Tomorrow, a group of Ontario musicians heads to the Caribbean. Members of the Manotick Brass Ensemble, in partnership with a local Cuban church, will visit Cuba for a series of free concerts. The Canadians are also donating musical instruments to a group of students in Cuba.
Lucy Martin spoke with one of the group's founders about the trip. Kazimier Samujlo says Cubans don't need any help when it comes to making music. But, he says, between the U.S. trade embargo and Cuba's own economic woes, it's tough to find decent band instruments.
Time is starting to run short. The traveling group of five heads out February 3rd. They've picked nearly 60 songs – enough for scheduled concerts and impromptu requests.
But there's still tempo to tighten and tricky phrasing to work through.
The side chatter, between songs, is all about how to make bags weigh less and carry more.
Kazimier Samujlo spent 30 years teaching music at various Ottawa high schools – the kind of teacher that still gets invited to former students' weddings and such.
These days he's a certified piano tuner. But he couldn't stay away from performing.
Kazimier Samujlo: "We started Manotick Brass in 2003, with Martin Luce, who is presently our manager and trombone player. The philosophy of our group is enjoy music (SFX: fade up a baroque piece) and pass on our happiness to others. Music is a huge family and it's always growing."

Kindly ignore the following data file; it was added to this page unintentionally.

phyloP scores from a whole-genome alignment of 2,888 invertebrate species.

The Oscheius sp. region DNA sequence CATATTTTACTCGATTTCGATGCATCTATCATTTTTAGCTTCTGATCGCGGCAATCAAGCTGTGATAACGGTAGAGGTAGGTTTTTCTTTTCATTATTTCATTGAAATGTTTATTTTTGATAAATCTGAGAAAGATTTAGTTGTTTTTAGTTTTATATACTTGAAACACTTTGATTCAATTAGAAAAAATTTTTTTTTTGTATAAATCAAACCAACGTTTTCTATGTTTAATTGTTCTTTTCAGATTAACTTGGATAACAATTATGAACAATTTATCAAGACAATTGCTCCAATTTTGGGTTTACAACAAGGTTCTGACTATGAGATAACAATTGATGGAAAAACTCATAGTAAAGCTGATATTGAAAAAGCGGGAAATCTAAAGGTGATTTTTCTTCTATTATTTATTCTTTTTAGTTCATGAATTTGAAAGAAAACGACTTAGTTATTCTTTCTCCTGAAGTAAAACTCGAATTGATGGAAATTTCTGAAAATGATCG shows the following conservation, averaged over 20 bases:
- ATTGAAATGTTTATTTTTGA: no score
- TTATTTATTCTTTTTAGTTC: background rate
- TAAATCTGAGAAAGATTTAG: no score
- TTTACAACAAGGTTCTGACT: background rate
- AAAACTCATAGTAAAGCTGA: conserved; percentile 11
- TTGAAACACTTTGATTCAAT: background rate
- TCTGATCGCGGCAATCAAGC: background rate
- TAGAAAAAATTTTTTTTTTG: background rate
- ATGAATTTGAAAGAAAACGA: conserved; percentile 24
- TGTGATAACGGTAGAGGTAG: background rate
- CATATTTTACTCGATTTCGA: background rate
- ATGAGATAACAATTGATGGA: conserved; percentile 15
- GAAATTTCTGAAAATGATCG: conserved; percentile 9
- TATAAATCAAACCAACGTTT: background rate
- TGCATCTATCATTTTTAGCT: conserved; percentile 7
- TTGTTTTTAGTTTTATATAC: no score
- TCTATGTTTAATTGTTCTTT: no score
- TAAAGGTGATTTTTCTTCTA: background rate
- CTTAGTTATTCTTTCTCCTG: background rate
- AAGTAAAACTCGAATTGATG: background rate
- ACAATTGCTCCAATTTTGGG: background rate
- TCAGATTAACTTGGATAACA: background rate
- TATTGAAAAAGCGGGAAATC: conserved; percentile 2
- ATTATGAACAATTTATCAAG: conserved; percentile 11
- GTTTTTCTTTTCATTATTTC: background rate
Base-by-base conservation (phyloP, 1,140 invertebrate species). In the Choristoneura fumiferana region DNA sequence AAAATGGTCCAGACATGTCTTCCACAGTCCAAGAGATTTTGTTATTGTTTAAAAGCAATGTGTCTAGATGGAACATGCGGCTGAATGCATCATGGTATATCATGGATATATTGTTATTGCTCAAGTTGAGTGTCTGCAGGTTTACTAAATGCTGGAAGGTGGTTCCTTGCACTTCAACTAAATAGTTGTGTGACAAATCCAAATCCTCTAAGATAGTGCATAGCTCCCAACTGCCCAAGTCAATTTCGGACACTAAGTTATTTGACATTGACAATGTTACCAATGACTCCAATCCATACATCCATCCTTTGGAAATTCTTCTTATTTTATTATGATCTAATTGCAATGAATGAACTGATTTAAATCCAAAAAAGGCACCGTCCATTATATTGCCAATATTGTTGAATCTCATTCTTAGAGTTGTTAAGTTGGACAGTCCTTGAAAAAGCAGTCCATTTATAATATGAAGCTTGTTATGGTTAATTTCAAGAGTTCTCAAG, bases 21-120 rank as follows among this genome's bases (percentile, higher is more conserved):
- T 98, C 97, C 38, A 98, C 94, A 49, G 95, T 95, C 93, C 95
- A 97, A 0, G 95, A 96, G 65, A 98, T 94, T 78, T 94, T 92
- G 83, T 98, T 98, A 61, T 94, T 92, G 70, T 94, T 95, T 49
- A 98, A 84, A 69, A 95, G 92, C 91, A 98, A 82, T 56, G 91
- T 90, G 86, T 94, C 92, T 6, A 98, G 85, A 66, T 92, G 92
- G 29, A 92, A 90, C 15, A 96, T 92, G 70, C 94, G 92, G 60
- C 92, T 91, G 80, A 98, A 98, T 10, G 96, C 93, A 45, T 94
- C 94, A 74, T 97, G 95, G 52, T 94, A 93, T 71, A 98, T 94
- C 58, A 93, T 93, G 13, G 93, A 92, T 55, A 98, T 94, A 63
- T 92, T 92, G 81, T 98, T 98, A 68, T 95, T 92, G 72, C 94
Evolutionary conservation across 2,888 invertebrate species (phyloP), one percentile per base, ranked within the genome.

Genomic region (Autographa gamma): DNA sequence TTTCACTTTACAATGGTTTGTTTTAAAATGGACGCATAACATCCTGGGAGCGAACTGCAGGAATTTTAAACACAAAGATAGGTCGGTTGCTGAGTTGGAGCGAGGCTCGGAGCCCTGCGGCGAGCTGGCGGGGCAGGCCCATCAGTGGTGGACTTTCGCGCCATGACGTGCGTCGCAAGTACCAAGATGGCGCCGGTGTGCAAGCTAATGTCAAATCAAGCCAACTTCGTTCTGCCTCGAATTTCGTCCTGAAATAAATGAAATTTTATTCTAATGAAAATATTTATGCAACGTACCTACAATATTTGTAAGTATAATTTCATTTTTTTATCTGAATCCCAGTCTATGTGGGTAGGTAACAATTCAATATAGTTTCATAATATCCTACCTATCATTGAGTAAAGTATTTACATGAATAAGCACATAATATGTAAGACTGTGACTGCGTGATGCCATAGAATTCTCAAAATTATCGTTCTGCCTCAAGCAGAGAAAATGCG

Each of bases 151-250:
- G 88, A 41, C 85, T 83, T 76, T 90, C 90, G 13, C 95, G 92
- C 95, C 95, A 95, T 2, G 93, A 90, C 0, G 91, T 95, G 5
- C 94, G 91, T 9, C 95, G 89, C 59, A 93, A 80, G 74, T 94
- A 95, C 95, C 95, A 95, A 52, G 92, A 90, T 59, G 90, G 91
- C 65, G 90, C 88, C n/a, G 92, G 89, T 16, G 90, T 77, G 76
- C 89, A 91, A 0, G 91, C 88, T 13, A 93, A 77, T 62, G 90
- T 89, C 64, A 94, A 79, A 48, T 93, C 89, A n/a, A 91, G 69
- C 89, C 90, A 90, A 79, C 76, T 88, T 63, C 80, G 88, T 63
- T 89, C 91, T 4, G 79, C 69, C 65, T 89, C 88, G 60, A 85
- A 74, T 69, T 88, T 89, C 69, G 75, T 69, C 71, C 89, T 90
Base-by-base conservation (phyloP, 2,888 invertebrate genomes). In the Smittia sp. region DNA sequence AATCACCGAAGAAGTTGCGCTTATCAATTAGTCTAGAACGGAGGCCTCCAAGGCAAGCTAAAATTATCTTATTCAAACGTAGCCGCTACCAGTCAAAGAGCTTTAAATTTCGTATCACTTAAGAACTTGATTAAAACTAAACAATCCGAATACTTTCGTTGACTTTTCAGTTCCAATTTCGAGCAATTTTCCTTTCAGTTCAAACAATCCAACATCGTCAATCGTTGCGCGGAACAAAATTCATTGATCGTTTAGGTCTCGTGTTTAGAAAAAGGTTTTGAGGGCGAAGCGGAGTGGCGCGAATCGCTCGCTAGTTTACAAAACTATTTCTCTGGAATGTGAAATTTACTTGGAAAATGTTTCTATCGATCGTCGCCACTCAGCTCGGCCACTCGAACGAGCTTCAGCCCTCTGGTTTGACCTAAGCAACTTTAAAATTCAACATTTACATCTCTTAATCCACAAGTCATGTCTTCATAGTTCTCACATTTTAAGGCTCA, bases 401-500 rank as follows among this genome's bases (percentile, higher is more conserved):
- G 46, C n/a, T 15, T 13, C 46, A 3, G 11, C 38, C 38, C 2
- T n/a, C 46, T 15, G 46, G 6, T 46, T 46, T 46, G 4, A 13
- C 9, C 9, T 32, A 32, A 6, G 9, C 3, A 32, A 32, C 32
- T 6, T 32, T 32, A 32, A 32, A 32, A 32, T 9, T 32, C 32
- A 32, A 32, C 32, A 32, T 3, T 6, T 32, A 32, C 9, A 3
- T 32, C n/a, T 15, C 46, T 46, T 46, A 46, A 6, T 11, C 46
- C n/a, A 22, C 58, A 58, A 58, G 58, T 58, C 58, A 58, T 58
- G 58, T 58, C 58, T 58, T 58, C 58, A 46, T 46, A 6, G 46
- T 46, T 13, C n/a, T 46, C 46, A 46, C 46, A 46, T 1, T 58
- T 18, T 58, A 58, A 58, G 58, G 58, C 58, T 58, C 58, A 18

Like a lot of Canadians, Samujlo is also fond of winter get-aways.
Kazimier Samujlo: "I started to go to Cuba from '95, '96, I can't remember. And we love the people, we love their music and we love the beaches. Not mentioning that the rum also tastes good!"
But about 8 years ago, a personal encounter – with one of the musicians at his resort – changed the way Samujlo experienced Cuba.
Kazimier Samujlo: "He was playing – beautifully – but I noticed his trumpet looking really dark, and black, and his trumpet was wired together."
Samujlo introduced himself and asked if he could try the instrument.
Kazimier Samujlo: "I just, I couldn't believe it. I couldn't be any help at all. I couldn't even play a scale on this, his trumpet. So, I said 'Look it, I have a trumpet in my room, I'm bring it and see if you like it.' He started to play and he said, 'I'm sorry. This is no comparison.' He said, 'This is an absolutely fantastic instrument. I've never played anything like it.' I said ,'You may keep it.' So, that's how it started. His name is Conorado Aguillar, a friend for life now!"
One evening, Samujlo and his wife Monique were invited to Aguillar's home, where music is a family affair.
Kazimier Samujlo: "He woke his son up and he said 'Would you show Canadian friends how well you play trumpet?' This 12 years old, 13, maybe? Just got up from bed and grabbed a trumpet and played Arban Study, which is very difficult, even for kids here at university level. He played from beginning to end, no crack, nothing! No warm-ups! Amazing, amazing talent. So, I promised him the next year I go, I will bring a trumpet. So that's how it started. Year after year, I brought at least one, if not two trumpets with me."
That modest, personal outreach grew – to an interest in supporting the Matanzas School for the Arts, about 50 miles east of Havana. Samujlo is now friends with the school's director, Alejandro Perez, and jokes that he has to go back, to visit a tree the school planted in his honor, on a previous trip.